E poiche’ la durata media della vita - la longevita’ relativa - e’ molto maggiore per i ricordi delle sensazioni poetiche che non per quelli delle sofferenze del cuore, dopo tanto tempo che sono svanite le pene che provavo allora a causa di Gilberte, e’ sopravvissuto loro il piacere che provo, ogni volta che voglio leggere, in una specie di quadrante solare, i minuti compresi fra mezzogiorno e l’una e un quarto di un mese di maggio, nel rivedermi conversare cosi’ con la signora Swann, sotto il suo ombrello, come sotto il riflesso di un pergolato di glicini. (511-2)


Fugitive beaute’
dont le regard m’a fait soudainement renaître,
Ne te verrai-je plus que dans l’Eternité?

Fuggitiva bellezza,
il cui sguardo m’ha fatto rinascere improvviso,
non ti rivedro’ piu’ che nell’Eternita’?

(Baudelaire, 565)

Proust … da leggere per avere un’idea di tutto quello che perdiamo quando osserviamo, pensiamo, o semplicemente amiamo.

Quando subivo il fascino di un volto nuovo, quando l’aiuto di un’altra fanciulla mi faceva sperare di conoscere le cattedrali gotiche, i palazzi e i giardini d’Italia, mi dicevo tristemente che il nostro amore, in quanto amore di una determinata creatura, forse non e’ qualcosa di veramente reale perchè, se associazioni di fantasticherie piacevoli o dolorose possono legarlo per qualche tempo a una donna fino a farci pensare che sia stato ispirato da lei in modo necessario, in compenso, se ci svincoliamo volontariamente o a nostra insaputa da quelle associazioni, l’amore, come se fosse invece spontaneo e provenisse solo da noi, rinasce per darsi a un’altra donna. (513)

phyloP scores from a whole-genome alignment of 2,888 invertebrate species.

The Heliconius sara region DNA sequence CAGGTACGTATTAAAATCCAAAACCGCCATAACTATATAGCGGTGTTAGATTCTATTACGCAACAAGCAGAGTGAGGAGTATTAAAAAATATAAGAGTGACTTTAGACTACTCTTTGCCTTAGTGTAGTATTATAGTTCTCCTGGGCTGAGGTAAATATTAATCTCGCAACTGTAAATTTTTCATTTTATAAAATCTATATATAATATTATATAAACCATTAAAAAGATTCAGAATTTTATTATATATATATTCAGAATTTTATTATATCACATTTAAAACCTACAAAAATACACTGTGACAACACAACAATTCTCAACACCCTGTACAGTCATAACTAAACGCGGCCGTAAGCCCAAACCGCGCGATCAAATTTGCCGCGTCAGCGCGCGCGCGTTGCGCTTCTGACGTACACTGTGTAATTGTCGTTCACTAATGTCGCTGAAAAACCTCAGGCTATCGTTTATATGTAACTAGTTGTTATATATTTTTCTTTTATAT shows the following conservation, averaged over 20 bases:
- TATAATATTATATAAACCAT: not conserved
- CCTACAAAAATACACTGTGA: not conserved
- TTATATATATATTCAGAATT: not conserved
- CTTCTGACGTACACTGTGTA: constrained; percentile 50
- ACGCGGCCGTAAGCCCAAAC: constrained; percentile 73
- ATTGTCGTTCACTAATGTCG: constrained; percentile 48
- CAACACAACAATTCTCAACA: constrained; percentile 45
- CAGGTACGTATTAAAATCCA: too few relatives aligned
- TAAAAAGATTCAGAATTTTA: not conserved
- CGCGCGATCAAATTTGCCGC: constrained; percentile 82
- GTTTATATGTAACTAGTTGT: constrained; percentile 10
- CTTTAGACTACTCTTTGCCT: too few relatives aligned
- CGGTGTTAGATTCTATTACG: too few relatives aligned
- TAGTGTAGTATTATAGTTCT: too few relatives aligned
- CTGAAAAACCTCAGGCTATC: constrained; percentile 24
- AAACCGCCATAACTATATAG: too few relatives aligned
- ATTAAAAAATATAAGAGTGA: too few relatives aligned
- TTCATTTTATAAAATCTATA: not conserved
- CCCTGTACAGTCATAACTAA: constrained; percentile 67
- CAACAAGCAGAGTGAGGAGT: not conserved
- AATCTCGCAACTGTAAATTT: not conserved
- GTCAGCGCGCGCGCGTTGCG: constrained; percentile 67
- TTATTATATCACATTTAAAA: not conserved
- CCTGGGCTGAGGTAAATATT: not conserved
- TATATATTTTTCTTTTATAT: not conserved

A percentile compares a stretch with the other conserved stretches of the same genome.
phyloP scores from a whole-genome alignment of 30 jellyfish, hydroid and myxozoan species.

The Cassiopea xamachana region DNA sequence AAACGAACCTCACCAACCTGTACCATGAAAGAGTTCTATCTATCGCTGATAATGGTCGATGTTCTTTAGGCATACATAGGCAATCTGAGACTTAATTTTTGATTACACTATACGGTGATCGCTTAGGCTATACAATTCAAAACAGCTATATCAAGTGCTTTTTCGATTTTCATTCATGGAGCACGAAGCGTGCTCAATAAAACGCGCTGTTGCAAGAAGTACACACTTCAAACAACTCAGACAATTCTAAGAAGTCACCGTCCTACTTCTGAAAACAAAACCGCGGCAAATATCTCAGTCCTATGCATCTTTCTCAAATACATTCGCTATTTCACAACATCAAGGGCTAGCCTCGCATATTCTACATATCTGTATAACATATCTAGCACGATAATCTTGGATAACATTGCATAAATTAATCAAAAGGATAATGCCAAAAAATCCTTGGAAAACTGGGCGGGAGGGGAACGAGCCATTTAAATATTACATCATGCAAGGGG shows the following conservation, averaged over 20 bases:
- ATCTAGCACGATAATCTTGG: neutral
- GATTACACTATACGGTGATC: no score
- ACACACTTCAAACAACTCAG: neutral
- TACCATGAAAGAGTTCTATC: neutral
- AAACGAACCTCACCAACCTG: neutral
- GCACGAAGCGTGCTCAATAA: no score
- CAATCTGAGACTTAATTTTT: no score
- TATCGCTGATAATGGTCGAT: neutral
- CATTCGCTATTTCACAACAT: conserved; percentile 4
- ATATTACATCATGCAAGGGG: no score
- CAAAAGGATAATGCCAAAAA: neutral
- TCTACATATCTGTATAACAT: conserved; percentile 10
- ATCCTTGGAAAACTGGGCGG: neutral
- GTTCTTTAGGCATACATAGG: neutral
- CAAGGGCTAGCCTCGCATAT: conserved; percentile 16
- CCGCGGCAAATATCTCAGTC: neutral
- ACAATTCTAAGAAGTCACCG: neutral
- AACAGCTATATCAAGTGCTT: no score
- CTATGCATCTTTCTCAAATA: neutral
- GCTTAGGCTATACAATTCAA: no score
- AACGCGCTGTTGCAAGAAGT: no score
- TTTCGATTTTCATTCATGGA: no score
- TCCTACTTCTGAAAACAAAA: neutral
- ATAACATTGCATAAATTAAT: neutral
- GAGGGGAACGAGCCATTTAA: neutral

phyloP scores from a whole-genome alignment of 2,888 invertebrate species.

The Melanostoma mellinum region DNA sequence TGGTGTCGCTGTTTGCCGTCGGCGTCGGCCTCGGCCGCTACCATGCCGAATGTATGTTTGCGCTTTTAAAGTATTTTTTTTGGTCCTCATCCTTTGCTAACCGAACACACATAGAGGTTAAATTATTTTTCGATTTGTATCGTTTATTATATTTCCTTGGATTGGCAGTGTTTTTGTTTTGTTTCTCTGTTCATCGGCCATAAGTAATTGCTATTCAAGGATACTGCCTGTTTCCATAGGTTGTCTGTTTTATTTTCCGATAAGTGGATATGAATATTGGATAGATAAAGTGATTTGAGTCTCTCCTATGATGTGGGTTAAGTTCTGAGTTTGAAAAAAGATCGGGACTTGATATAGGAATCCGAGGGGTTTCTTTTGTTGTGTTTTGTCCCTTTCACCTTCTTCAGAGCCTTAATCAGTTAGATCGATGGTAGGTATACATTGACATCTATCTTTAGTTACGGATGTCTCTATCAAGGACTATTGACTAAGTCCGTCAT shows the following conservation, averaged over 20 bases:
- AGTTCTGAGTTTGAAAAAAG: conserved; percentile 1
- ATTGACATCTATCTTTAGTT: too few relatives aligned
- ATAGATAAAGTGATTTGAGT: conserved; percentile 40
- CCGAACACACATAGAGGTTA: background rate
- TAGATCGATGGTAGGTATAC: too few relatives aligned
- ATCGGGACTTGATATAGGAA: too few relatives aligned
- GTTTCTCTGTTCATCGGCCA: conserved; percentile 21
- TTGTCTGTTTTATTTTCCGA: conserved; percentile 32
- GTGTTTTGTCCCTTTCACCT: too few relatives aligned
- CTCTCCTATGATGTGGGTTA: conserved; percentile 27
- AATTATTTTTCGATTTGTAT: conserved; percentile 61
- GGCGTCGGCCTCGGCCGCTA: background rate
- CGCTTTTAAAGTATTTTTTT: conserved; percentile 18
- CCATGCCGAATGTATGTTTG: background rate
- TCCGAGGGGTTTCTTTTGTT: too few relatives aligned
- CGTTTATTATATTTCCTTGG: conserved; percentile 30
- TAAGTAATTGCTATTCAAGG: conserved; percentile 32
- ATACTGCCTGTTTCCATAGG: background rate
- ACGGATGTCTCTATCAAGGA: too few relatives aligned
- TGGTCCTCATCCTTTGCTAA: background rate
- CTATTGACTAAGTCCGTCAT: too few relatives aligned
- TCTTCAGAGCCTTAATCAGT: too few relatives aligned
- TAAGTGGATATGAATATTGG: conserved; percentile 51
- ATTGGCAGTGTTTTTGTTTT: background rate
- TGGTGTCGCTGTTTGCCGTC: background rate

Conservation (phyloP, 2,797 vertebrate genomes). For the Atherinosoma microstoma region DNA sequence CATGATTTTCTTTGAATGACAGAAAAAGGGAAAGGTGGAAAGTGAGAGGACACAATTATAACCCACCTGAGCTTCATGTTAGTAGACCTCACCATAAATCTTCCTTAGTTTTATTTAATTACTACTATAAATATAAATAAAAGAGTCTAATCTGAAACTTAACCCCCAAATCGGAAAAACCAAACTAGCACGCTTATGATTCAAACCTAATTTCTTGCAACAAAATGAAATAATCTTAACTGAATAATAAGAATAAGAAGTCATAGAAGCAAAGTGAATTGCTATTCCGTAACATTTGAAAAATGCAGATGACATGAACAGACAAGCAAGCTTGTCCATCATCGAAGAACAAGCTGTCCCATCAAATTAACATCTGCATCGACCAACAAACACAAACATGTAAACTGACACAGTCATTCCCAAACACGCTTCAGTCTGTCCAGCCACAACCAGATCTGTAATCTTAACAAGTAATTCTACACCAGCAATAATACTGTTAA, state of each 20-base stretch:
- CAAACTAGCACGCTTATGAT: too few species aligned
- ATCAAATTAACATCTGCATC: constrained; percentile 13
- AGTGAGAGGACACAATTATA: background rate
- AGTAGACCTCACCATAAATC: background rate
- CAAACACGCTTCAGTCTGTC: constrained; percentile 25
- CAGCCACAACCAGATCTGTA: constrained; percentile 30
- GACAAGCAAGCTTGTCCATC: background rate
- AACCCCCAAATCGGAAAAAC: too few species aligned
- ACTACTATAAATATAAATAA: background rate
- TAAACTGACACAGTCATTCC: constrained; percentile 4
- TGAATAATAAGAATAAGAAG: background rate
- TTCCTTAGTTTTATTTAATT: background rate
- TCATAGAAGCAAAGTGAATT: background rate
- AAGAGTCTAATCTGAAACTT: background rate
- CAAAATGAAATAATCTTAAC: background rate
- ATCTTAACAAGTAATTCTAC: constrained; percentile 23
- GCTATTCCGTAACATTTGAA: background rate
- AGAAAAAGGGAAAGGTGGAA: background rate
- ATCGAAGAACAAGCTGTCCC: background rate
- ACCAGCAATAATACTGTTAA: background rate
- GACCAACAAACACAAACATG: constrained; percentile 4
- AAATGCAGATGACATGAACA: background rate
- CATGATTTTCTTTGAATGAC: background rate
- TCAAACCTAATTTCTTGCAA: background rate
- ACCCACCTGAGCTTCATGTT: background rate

Ecco perché la parte migliore della nostra memoria e’ fuori di noi, in un soffio piovoso, nell’odore di rinchiuso di una camera o nell’odore di una prima fiammata, … (513)

La carrozza della signora di Villeparisis correva. Avevo appena il tempo di vedere la ragazzetta che veniva nella nostra direzione; eppure - poiché’ la bellezza degli esseri non è come quella delle cose, e sentiamo che è propria di una creatura unica, cosciente e volitiva - appena la sua individualità, anima vaga, volontà a me sconosciuta, si dipingeva in una piccola immagine prodigiosamente ridotta, ma completa, in fondo al sua sguardo distratto, subito, misteriosa risposta di pollini preparati per i pistilli, sentivo germinare in me l’embrione altrettanto vago, altrettanto minuscolo, del desiderio di non lasciar passare quella ragazza senza che il suo pensiero prendesse coscienza della mia persona, senza impedire ai suoi desideri di andare verso qualcun altro, senza fissarmi nelle sue fantasie e impadronirmi del suo cuore. (565)